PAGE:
Now my question is do you have any problems with the loan payments if you are not choosing a COSI loan? Do you wish to save money for some other purpose at present or expect a steep hike in your income in future?

Unless there are some conditions like that I don’t think that it will be wise to choose a COSI loan.

Posted on: 24th Jun, 2006 01:01 pm
Some of the areas where COSI can be helpful and you can consider it are -

  • You wish to have minimum payments for your house so that you can afford other payments.
  • You want to save to make some other purchases.
  • You want to invest the difference somewhere else.
  • You want to control the amount of tax-deductible interest paid each month.
  • You want some bigger house now.
  • You have a fluctuating income and you expect a hike in future.

Bethany, if none of the above conditions meets your situation then stay out of the COSI loan else you may consider it.
Posted on: 24th Jun, 2006 01:12 pm
I have just applied for a home equity line of credit and the bank utilizes the COSI Index. Has this index ever had a history of going down? I haven't seen this question asked, perhaps because it is a pipedream!!
Posted on: 25th Jul, 2006 11:05 am
Hi Marie,

Welcome to MortgageFit Forums.

The COSI is computed on the last day of each month and it gets announced on or just before the last business day prior to the fifteenth day of the following calendar month.

Yes you will find that the index has also gone down sometimes. In fact, historically the COSI has moved up and down with time but much less rapidly than indexes based on the PRIME Rate, the Federal Reserve discount rate, or Treasury bill rates.

The following monthly changes in the COSI index can give you an idea –


Feel free to ask if you have more queries or doubts.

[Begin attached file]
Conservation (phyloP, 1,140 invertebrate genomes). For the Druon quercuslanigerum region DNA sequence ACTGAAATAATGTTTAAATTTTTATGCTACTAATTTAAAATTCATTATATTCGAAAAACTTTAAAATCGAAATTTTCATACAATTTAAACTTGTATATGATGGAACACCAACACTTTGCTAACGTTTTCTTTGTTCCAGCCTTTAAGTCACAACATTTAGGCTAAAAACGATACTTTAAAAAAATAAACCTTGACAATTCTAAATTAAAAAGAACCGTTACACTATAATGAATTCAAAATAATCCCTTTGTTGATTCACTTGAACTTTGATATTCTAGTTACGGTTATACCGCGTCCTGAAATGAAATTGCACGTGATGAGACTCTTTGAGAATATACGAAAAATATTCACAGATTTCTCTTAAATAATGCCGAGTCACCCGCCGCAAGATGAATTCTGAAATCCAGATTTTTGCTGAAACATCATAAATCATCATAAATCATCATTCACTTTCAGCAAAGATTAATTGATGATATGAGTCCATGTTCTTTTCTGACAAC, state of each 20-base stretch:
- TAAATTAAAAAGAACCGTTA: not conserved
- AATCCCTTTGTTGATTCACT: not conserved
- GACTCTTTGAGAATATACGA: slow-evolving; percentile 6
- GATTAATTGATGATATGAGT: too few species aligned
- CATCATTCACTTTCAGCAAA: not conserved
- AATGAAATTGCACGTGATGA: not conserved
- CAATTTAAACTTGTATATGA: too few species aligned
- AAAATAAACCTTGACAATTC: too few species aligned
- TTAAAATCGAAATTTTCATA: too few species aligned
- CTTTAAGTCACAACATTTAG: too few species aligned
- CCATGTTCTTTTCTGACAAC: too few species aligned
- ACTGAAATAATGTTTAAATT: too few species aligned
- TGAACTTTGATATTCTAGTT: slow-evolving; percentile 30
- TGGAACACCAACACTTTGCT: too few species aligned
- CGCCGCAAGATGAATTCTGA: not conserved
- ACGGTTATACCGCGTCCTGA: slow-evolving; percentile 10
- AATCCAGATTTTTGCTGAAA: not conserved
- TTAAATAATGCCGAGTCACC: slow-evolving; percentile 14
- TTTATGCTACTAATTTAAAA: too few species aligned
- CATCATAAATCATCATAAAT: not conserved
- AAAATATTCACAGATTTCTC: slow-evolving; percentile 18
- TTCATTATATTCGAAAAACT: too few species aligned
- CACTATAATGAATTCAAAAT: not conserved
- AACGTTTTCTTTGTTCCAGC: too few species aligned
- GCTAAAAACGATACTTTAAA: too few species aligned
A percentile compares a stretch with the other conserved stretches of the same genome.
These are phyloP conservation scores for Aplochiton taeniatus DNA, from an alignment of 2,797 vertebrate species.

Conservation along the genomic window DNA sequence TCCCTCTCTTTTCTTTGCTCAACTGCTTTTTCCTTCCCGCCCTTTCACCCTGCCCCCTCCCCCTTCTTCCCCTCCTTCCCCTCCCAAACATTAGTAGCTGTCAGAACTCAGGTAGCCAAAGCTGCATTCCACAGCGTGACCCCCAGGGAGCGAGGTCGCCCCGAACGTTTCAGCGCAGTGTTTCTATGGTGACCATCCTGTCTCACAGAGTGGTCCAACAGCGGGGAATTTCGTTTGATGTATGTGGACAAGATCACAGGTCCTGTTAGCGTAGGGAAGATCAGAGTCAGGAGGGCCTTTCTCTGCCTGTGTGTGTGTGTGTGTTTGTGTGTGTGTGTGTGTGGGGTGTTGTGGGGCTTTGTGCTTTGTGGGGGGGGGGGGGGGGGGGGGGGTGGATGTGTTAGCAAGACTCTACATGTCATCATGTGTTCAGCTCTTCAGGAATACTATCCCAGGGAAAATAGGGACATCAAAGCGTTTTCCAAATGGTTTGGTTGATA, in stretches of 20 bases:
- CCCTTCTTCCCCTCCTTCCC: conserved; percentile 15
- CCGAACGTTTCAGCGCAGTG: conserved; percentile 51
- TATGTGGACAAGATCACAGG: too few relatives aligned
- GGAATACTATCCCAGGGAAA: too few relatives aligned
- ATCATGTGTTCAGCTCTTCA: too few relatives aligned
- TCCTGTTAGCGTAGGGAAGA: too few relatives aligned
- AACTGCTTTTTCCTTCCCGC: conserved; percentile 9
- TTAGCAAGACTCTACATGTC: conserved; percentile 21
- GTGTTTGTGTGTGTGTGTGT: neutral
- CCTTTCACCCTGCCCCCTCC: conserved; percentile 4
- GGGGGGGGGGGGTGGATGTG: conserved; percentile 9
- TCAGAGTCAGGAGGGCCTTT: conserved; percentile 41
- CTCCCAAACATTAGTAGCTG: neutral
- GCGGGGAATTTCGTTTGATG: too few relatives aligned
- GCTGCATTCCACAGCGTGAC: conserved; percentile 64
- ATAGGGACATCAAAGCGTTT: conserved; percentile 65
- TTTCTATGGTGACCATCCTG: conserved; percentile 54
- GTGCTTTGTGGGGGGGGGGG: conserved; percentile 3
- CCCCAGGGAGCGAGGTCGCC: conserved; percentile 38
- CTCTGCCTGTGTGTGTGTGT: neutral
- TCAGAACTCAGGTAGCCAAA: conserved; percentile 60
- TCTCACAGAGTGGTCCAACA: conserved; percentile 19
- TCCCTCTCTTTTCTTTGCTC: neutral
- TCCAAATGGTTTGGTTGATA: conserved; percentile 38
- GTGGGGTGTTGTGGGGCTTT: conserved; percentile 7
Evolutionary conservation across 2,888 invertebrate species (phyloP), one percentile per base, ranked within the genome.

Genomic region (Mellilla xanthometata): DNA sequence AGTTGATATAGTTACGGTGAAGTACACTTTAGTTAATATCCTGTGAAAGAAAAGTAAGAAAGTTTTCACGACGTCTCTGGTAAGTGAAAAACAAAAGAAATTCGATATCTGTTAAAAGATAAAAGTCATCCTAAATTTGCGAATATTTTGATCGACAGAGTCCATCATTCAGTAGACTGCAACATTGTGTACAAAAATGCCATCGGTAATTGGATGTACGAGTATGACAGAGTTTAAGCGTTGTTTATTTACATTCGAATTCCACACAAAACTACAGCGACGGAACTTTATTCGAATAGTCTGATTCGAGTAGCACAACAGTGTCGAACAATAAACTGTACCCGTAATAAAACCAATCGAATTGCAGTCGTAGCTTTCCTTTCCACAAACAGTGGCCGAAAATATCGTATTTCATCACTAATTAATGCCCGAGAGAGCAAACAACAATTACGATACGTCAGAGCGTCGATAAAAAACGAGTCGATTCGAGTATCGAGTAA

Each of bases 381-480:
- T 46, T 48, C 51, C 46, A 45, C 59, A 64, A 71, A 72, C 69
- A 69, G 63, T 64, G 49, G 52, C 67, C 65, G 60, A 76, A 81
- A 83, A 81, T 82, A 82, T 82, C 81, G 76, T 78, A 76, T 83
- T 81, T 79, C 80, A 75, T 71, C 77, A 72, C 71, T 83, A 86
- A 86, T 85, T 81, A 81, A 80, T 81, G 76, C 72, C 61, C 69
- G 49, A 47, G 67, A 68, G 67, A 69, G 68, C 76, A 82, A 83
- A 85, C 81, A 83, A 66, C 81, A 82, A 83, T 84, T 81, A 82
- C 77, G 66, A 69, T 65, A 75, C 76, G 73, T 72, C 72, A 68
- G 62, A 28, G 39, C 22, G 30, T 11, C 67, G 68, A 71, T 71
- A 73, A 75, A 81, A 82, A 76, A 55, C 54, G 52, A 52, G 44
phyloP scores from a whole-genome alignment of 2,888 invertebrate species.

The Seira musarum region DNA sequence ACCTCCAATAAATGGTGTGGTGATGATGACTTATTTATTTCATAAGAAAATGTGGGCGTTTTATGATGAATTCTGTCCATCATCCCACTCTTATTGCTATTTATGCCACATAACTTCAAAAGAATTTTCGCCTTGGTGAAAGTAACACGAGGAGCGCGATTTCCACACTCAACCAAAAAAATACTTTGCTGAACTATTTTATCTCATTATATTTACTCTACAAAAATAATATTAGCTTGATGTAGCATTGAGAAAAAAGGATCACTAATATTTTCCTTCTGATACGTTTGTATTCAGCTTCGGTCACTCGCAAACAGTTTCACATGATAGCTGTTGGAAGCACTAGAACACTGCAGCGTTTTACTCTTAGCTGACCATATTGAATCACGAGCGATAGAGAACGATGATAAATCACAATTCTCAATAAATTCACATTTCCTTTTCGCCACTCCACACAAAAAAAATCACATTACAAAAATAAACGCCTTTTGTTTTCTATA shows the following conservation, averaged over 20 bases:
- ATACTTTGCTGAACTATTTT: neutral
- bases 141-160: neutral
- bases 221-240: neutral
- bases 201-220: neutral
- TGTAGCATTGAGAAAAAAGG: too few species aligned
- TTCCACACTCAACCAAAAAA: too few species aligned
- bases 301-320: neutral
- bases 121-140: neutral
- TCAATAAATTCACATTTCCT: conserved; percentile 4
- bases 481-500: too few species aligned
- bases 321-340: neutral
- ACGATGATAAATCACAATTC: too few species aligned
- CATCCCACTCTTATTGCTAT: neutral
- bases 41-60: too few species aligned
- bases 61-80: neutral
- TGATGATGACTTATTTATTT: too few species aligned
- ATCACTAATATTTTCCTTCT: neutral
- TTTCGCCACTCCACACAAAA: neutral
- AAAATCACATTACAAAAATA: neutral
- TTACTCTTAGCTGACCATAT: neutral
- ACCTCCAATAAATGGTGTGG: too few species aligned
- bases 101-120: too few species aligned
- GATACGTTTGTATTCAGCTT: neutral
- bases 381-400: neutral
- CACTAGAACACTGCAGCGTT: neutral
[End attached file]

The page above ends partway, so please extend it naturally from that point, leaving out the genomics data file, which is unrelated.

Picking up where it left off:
Posted on: 25th Jul, 2006 11:33 am
My financial advice has suggested the COSI loan for our new home purchase. Does all COSI loan monthly increase are cap at 7.5%? In addition, please explain what “lifetime interest rate cap of about 12%” is?

Thank You
Posted on: 31st Aug, 2006 05:16 pm

A lifetime interest cap limits the maximum interest the lender can charge during the loan term.

And I have heard that COSI has never reached the cap of 12 percent in its 40 years of existence.

Posted on: 31st Aug, 2006 06:12 pm

The 7.5 percent cap means that this is the maximum percentage change that can get to your payments per year.

Posted on: 31st Aug, 2006 06:26 pm

Usually COSI loans have minimum payment change caps of 7.5%. But this can vary with the lender who is providing the loan.

COSI loans usually have lifetime interest rate cap of 12% which means that the interest rate cannot increase beyond 12% over the life of the loan.


Posted on: 31st Aug, 2006 09:06 pm
i currently have a mortgage for 30yr fixed with 7.250 int my payments are very high, i need refinance or i will be heading for foreclosure. a lender is offering a 30yr type cosi loan int 1.95, i am very confused is this a good choice. thanks
Posted on: 10th Jun, 2007 05:41 am